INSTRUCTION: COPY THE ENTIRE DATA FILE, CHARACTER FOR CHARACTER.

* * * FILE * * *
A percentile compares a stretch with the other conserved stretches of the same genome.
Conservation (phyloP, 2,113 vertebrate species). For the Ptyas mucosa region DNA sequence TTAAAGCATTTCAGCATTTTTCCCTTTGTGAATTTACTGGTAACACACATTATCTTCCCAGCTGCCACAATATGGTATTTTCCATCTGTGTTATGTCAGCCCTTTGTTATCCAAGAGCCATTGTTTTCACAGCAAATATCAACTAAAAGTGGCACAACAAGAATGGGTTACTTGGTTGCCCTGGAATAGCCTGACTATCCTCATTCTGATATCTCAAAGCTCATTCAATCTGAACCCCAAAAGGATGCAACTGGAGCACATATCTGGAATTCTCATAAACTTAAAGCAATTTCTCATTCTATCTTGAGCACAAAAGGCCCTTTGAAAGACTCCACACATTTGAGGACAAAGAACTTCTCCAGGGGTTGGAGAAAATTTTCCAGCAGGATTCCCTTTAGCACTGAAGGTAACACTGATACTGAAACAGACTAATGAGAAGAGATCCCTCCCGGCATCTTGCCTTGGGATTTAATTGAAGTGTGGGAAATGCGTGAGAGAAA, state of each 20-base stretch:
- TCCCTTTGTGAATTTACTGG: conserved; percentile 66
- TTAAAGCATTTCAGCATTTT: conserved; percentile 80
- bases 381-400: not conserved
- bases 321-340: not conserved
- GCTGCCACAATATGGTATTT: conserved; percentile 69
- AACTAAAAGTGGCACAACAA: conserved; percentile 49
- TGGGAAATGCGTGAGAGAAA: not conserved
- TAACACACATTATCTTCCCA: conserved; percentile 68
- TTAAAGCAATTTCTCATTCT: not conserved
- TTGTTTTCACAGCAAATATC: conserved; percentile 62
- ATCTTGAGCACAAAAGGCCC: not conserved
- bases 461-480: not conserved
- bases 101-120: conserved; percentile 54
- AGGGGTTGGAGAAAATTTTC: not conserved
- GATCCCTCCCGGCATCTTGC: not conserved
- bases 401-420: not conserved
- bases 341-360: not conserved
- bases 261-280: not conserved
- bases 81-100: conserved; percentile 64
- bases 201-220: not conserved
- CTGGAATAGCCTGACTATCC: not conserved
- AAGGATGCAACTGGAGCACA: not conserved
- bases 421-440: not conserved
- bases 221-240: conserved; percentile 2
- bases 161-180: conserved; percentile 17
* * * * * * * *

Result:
A percentile compares a stretch with the other conserved stretches of the same genome.
Conservation (phyloP, 2,113 vertebrate species). For the Ptyas mucosa region DNA sequence TTAAAGCATTTCAGCATTTTTCCCTTTGTGAATTTACTGGTAACACACATTATCTTCCCAGCTGCCACAATATGGTATTTTCCATCTGTGTTATGTCAGCCCTTTGTTATCCAAGAGCCATTGTTTTCACAGCAAATATCAACTAAAAGTGGCACAACAAGAATGGGTTACTTGGTTGCCCTGGAATAGCCTGACTATCCTCATTCTGATATCTCAAAGCTCATTCAATCTGAACCCCAAAAGGATGCAACTGGAGCACATATCTGGAATTCTCATAAACTTAAAGCAATTTCTCATTCTATCTTGAGCACAAAAGGCCCTTTGAAAGACTCCACACATTTGAGGACAAAGAACTTCTCCAGGGGTTGGAGAAAATTTTCCAGCAGGATTCCCTTTAGCACTGAAGGTAACACTGATACTGAAACAGACTAATGAGAAGAGATCCCTCCCGGCATCTTGCCTTGGGATTTAATTGAAGTGTGGGAAATGCGTGAGAGAAA, state of each 20-base stretch:
- TCCCTTTGTGAATTTACTGG: conserved; percentile 66
- TTAAAGCATTTCAGCATTTT: conserved; percentile 80
- bases 381-400: not conserved
- bases 321-340: not conserved
- GCTGCCACAATATGGTATTT: conserved; percentile 69
- AACTAAAAGTGGCACAACAA: conserved; percentile 49
- TGGGAAATGCGTGAGAGAAA: not conserved
- TAACACACATTATCTTCCCA: conserved; percentile 68
- TTAAAGCAATTTCTCATTCT: not conserved
- TTGTTTTCACAGCAAATATC: conserved; percentile 62
- ATCTTGAGCACAAAAGGCCC: not conserved
- bases 461-480: not conserved
- bases 101-120: conserved; percentile 54
- AGGGGTTGGAGAAAATTTTC: not conserved
- GATCCCTCCCGGCATCTTGC: not conserved
- bases 401-420: not conserved
- bases 341-360: not conserved
- bases 261-280: not conserved
- bases 81-100: conserved; percentile 64
- bases 201-220: not conserved
- CTGGAATAGCCTGACTATCC: not conserved
- AAGGATGCAACTGGAGCACA: not conserved
- bases 421-440: not conserved
- bases 221-240: conserved; percentile 2
- bases 161-180: conserved; percentile 17